Kali Protectives’ new Phenom road helmet and Maraka cross-country lid incorporate the brand’s Composite Fusion Plus and SuperVent technologies. Both also promise to be superlight and adhere to Kali’s protection philosophies.
Kali philosophy: softer foam is better
Protection philosophies, you ask? Yes – Kali believe strongly in energy absorption and dissipation. They also believe that many helmets are built with an EPS liner that’s too dense. Though they pass safety standards, Kali reckon these lids pass too much energy to a rider’s head in a crash. “It’s hard to get people to go on the record of saying stuff like that,” said Mike Wilson, Kali co-founder and marketing director. “But yeah, we’ll go on the record with that.”
“Composite Fusion Plus puts softer foam next to your head, which is always a good thing,” Wilson went on. “Our [SuperVent] venting takes what everyone does but allows us to have bigger vents. What other companies do to have a big vent is to use harder EPS [expanded polystyrene] next to that area. When it comes to the ‘safety anvil’ test, the harder density will pass but it also means that if you hit there it will transmit more to your head.”
Generally speaking, most cycling helmets use foam at about 100g per cubic liter, according to Wilson. Infant bike helmets, the softest and arguably the safest lids on the market, use really soft foam – roughly 35-40g/L. Kali strive to achieve an average of 75-80g/L for their helmets, which Wilson claims is roughly 20-25 percent softer (and lighter) than the industry average.
The SuperVent idea refers to a new design Kali have employed with their new open-faced helmets. The concept incorporates a strong plastic reinforcement around the inner edge of the vent. “We almost called it ‘super cage’,” said Wilson. “It’s really a very strong plastic reinforcement of the vent, just around its edge.”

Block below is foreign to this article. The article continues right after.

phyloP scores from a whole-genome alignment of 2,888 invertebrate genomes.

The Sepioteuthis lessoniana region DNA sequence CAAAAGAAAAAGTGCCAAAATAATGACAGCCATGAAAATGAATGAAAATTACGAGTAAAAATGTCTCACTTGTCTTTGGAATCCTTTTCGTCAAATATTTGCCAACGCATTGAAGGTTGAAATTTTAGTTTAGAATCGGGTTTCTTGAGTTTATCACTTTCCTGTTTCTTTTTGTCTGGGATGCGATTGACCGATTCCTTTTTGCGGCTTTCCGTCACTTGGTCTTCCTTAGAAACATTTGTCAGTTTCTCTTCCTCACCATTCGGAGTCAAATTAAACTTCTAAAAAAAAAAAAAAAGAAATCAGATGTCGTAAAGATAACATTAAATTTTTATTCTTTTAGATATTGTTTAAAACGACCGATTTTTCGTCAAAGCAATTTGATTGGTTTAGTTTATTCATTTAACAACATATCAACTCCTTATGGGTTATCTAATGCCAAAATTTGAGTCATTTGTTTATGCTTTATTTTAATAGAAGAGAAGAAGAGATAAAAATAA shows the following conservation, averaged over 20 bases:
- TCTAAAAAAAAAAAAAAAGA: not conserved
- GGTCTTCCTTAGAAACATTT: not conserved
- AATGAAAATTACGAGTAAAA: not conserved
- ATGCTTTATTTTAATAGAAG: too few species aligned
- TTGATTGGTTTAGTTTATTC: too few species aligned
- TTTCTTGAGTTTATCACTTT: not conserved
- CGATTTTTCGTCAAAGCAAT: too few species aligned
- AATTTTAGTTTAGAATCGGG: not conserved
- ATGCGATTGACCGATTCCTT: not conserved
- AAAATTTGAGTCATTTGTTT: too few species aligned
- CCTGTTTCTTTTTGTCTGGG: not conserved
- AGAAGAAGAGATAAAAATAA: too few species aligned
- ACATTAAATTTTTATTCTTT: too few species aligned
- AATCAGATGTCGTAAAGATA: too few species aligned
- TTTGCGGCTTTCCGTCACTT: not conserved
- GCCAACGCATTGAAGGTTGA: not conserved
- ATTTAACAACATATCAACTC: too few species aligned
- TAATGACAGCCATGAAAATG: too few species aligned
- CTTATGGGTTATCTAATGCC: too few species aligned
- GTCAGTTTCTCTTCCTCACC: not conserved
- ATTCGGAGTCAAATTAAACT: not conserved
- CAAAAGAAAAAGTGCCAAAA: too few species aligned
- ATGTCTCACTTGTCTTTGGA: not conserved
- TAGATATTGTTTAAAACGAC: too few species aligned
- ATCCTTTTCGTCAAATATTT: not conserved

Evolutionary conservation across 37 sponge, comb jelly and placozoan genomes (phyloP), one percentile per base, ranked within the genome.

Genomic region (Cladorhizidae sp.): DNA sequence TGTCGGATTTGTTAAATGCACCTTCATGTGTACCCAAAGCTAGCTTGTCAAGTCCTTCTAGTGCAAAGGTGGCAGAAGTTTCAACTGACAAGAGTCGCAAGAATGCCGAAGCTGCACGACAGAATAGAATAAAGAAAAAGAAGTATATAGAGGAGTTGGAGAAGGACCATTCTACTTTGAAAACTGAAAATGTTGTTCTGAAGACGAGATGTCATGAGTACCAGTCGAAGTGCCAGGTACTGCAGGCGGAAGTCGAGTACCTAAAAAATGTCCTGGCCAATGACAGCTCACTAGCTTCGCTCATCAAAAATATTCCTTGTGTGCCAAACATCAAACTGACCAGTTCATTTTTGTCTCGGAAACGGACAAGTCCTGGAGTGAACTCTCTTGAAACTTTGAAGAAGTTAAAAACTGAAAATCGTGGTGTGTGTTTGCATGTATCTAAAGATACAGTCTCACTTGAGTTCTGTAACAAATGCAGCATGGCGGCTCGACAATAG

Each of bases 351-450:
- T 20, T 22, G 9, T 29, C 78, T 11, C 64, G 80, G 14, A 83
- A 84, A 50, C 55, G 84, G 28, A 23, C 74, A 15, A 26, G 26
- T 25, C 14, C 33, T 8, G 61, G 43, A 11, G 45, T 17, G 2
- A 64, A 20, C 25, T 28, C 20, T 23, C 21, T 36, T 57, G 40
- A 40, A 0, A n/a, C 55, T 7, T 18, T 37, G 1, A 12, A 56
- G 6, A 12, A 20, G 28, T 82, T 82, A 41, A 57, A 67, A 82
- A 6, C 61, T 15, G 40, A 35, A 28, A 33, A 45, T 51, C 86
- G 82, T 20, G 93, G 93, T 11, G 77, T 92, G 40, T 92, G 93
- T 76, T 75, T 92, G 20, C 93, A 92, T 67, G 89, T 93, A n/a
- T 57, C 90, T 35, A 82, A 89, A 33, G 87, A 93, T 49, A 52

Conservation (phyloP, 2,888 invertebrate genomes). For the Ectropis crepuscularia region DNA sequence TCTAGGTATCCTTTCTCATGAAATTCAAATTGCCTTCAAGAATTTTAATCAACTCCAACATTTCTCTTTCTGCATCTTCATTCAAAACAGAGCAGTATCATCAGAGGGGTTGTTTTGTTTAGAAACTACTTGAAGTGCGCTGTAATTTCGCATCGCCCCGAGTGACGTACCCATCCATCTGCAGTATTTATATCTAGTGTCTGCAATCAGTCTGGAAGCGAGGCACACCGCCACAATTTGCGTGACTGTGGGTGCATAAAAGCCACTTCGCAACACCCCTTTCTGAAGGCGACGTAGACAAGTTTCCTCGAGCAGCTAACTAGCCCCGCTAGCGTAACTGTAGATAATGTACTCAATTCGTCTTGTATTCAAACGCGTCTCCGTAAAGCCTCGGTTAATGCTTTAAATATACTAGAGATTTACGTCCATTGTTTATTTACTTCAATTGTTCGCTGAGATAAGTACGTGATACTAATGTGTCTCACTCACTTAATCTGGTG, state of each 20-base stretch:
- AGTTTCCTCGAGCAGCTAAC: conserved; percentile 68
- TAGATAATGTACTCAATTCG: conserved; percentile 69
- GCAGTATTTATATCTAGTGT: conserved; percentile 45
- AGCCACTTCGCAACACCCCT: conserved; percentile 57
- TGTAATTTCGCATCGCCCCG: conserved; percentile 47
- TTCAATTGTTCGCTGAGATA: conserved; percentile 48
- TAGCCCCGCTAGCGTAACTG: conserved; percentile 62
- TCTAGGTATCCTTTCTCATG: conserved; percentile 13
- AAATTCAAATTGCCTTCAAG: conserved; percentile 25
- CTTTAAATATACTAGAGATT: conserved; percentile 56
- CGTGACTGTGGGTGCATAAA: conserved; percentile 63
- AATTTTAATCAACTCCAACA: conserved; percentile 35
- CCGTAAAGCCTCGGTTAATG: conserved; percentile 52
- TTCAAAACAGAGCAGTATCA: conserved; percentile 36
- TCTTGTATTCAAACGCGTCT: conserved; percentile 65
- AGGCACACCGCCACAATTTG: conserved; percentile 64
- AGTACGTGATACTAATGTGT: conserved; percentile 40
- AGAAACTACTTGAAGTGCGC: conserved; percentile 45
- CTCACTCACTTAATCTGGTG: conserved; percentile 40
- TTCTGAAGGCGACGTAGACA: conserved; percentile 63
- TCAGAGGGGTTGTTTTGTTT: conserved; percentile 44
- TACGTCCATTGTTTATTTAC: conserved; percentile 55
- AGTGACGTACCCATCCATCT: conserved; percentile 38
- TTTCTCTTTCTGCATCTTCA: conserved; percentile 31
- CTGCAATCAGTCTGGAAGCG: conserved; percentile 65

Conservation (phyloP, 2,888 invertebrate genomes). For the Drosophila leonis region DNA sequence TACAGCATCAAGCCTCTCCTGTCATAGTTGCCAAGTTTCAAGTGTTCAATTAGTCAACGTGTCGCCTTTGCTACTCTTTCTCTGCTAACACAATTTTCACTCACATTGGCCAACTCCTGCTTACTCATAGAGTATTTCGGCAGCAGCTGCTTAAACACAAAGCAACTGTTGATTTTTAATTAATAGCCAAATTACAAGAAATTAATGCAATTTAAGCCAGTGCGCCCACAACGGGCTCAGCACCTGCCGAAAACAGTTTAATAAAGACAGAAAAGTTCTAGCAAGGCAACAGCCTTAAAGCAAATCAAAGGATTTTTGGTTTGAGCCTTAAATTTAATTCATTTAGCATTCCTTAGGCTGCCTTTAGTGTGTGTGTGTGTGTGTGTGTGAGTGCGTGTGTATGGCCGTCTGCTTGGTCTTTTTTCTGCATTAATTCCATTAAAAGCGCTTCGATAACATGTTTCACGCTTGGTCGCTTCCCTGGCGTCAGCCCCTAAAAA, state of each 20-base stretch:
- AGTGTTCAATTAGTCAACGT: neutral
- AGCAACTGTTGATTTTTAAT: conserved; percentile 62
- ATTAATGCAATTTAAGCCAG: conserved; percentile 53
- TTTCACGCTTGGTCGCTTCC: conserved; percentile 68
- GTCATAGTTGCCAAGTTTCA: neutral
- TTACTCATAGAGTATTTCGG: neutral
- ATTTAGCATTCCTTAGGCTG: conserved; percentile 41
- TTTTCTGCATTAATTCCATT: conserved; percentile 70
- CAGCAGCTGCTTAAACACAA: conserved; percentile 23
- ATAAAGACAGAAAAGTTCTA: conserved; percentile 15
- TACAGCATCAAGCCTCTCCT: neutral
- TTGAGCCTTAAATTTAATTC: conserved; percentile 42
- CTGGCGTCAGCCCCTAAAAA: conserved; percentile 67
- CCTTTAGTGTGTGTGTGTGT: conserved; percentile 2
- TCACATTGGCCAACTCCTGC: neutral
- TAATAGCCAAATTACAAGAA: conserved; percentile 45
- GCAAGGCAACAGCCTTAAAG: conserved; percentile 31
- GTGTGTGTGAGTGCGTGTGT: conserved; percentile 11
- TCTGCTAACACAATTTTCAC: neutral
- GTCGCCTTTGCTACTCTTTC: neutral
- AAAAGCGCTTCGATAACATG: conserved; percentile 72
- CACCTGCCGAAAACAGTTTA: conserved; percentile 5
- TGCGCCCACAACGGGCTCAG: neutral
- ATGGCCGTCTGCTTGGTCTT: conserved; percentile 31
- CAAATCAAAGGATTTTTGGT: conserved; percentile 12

The supervent design strengthen the massive vents on the phenom with in-molded plastic reinforcements around the vents’ edges:Kali Protectives
The SuperVent design strengthens the massive vents on the Phenom
Off-road, Kali have developed numerous technologies to better dissipate impact energy. The first was Composite Fusion, which is simply described as co-molding the EPS protective foam with the outer shell of a helmet, be it carbon fiber or fiberglass. While the practice is common in high-end cycling helmets, it isn’t for full-face downhill lids.
The technology allows Kali to offer lighter helmets without sacrificing protection, they say. “We say ‘Composite Fusion’, which is in-molding, but what makes it different for Kali is that our full-face helmets say Composite Fusion on them,” said Wilson. “That’s because they are truly in-molded. Nobody else can do it. No one has figured out how to do it yet, I should say.”
Kali broke new ground with the introduction of Composite Fusion Plus, a third-party technology known as cone-head. This incorporates pyramids of lower density EPS within the standard foam liner, and is also what’s next to your head. When impacted, the pyramids crush first, directing the energy laterally into the liner rather than you. Kali claim the technology results in lower overall G forces when compared to a standard, single-density EPS liner.
Kali gave BikeRadar a first look at the Maraka ($229) at the Sea Otter Classic. They’re planning to launch the Phenom at Bike Press Camp, Utah, in a couple of weeks, so expect further details then. The Maraka should be available for the 2012 holiday season, while the Phenom is slated for an early 2013 on-sale date.